Ever since the military conflict between the Inner Colonies, closer to Earth, and the Outer Colonies, further from Earth, heated up back in 2642, there has been a real military influence on fashion and that can be seen in this look from Proxima Centauri B‘s runways.

Looking for more Space fashions? Then check out Popculture and Paper Dolls, Miss. Missy and Paper Doll School. We’re all teaming up on this project, so I’m sure they have some great looks to share, too.

Need a doll to wear this stylish outfit? Grab the Doll here. 

Warm in Winter: A Printable Paper Doll

logo-warm-colorI think maybe I drew this paper doll, because I want it to get cold in Alabama. It just hasn’t happened yet and it’s annoying me. So, I might not need my cute purple winter coat, but at least Marisole has her cute paper winter coats.

My wardrobe would be so much larger if I could just wear winter coats that I drew on pieces of paper. Seriously, that would be pretty cool.

So, let’s talk color scheme, shall we? I use ColourLovers to track my color schemes and this scheme was one I created called Seaweed and Salt. I always name my color palettes in ColourLovers totally random things. The inspiration color was that electric green color which I created named Acid Cabbage AttackHex Code C2DB06. It should work for all your bright green color needs. 🙂

(See, I know someone who reads this was thinking- Obnoxiously bright green is totally what I need in my life.)

As much as I make fun of Acid Cabbage Attack (and yes, I did name it), I actually think that bright green is a lovely color against Marisole‘s skin-tone.

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My only regret about this set is that I chickened out of making one of the coats Acid Cabbage Attack colored.

Clearly, I am having way to much fun with my background-color xtml code. Also Acid Cabbage Attack makes me think of that TV show about the evil tomatoes, or as it a movie? Did this actually exist or is my memory just inventing things?

(Thanks to Google, I now know the movie was Attack of the Killer Tomatoes)

So, what do people think of today’s Marisole? I’d love to hear in the comments and if you enjoy the paper dolls, consider supporting the blog on Patreon.

Warm in Winter: African-American Paper Doll Coloring Page

logo-warm-bwHappy Hanukkah to everyone who is celebrating along with me.

Anyway, onto the paper doll, it was important to me to get a coat based set up before it was, you know, March or April. 🙂 So, here is some cute coats along with a fantastic updo and some boots for Marisole Monday and all her friends.

So, I used to think I was really bad about matching up the season to the paper doll set of clothing and I was about to write this whole post about how proud I was for getting these coats up now and not in, you know, June. Then I went through my archives looking for an example of a totally off seasonal post from Marisole Monday & Friends and I couldn’t really find one,

I guess I’m better at pairing up sets to the right season than I ever thought I was. Live and learn, I suppose.

Anyway, today’s printable paper doll is all about the coats. My favorite is the biker jacket. Which one is your favorite?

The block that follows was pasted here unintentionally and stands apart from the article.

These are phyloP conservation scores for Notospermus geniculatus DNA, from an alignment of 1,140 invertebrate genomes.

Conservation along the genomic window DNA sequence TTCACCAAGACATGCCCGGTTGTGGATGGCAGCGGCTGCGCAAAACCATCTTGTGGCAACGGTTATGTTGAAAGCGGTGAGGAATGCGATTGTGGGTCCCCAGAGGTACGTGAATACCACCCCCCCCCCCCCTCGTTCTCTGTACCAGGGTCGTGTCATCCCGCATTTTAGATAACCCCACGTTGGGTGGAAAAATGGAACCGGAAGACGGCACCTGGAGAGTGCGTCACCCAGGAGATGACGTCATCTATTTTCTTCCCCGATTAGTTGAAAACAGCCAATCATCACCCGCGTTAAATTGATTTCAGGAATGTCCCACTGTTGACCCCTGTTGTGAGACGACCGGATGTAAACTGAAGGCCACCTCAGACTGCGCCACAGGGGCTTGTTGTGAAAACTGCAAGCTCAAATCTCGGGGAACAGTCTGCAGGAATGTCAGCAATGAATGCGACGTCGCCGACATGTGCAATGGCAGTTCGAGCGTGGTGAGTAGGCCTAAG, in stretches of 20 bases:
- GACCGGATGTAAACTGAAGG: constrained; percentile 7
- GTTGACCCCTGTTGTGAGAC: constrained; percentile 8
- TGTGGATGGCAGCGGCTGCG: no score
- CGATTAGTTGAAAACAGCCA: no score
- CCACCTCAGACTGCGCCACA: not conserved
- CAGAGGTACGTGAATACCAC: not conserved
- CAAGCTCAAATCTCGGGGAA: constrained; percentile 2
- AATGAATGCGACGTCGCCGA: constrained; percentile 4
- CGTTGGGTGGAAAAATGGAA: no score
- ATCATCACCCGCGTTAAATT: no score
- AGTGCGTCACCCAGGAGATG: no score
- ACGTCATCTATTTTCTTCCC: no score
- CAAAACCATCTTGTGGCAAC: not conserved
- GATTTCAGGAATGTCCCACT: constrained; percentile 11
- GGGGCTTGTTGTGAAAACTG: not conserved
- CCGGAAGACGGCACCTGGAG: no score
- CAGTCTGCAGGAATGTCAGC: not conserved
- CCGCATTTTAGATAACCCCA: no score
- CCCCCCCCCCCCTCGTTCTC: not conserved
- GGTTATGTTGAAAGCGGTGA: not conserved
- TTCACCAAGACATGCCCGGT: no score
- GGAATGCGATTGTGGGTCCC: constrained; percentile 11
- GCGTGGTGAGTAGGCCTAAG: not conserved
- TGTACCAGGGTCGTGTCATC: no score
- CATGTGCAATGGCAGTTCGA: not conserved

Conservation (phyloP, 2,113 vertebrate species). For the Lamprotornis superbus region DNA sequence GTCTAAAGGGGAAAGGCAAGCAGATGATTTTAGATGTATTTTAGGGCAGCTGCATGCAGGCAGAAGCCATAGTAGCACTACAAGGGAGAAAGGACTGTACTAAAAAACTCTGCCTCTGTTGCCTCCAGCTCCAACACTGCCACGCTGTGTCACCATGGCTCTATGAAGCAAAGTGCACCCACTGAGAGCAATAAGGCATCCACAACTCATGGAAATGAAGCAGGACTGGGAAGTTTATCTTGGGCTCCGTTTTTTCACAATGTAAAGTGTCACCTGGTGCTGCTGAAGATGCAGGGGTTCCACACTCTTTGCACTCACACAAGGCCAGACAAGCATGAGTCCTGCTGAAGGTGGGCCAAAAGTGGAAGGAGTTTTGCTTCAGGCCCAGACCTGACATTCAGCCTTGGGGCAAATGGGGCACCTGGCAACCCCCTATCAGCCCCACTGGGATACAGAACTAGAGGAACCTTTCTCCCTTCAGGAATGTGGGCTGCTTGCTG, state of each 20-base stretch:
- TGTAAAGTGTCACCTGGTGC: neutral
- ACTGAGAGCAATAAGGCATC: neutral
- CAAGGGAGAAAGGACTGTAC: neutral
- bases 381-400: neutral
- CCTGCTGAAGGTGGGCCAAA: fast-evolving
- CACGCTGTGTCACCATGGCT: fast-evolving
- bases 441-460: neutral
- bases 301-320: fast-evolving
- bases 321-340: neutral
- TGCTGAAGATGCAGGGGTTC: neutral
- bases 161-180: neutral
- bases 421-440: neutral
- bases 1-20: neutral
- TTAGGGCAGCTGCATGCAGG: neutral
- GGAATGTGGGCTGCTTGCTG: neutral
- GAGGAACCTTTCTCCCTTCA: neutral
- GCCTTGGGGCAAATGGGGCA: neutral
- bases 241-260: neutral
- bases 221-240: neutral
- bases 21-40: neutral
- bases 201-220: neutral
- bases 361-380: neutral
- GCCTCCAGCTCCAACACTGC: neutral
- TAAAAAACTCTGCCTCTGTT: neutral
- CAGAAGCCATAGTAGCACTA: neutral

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I love hairsyle magazines for hair ideas, especially for black hairstyles and for short hairstyles- two areas I often think I need help with. I try to pick up hairstyle magazines every few months for new hair ideas. Then I sometimes play a game where I draw things from like every seventh page or I decide I will pick something from an odd numbered page or… You get the idea.

For example, today’s braided style comes from the November 2015 issue of Sophisticate’s Black Hair Styles and Care Guide. According to the magazine, the hair style is a combination of cornrows and box-braids. (I’m still learning my braiding terminology.) I don’t think I captured it perfectly (Marisole has a really low forehead, so that doesn’t help), but I’m pleased with the outcome.

Over on my Pateron, my patrons are busy voting for what the blog goals for 2016 should be. If you’d like to vote too, consider joining up to support the blog on Patreon.

I haven’t decided if I am going to do my usual end of the year drawing for a custom paper doll or not. I confess to being very divided on the subject- there’s a lot on my plate right now.

Smart Winter Clothes: 1940s Printable Paper Doll Clothes

poppet-1940s-logoThere aren’t a lot of really good books on historical children’s clothing. I know I’ve mentioned before my pet-peeve of people making the assumption that “children dressed like adults” which is a huge over simplification of the history of childhood.

For this 1940’s outfit, I used Children’s Fashions 1900-1950 As Pictured in Sears Catalogs. The book is out of print, which I think is a pity, since it is one of the few fashion history books that specifically focuses on children’s dress. There are a few others, but this is one of my favorites.

The original dress was patterned, but I worried if I added a pattern I would lose the heart shaped pocket details and the pleats, so I went patternless. Sometimes I think busy patterns obscure some of the more interesting design details.

I stuck with simple underwear- just a pair of panties- and shoes with socks. Mary-Janes are my favorites in any era. There would probably be a slip worn under this dress, but it didn’t occur to me to draw one until later, so we’re going slipless.

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The color scheme I think came from a catalog page, but now I can’t find it. I usually save these things on Pinterest, but alas. So, you’ll just have to trust me on this one. Both these garments are from the early part of the decade before World War Two. Once the war starts, things like pleated skirts are largely out of the picture due to fabric rationing. However, before the war, they are very much in style.

For those of you who might be curious, Petunia is modeling our 1940s outfit.

So, I hope everyone in the US had a fantastic Thanksgiving. I made pie! Everything’s better with pie. After nearly a decade, I think I have finally mastered my mother’s pie crust recipe. I still think she makes better pie than me. There is something about the pie made by family. Nothing is ever as good.

As usual, I always love to hear from readers in the comments. And if you like the paper dolls, please consider supporting PTP through Patreon.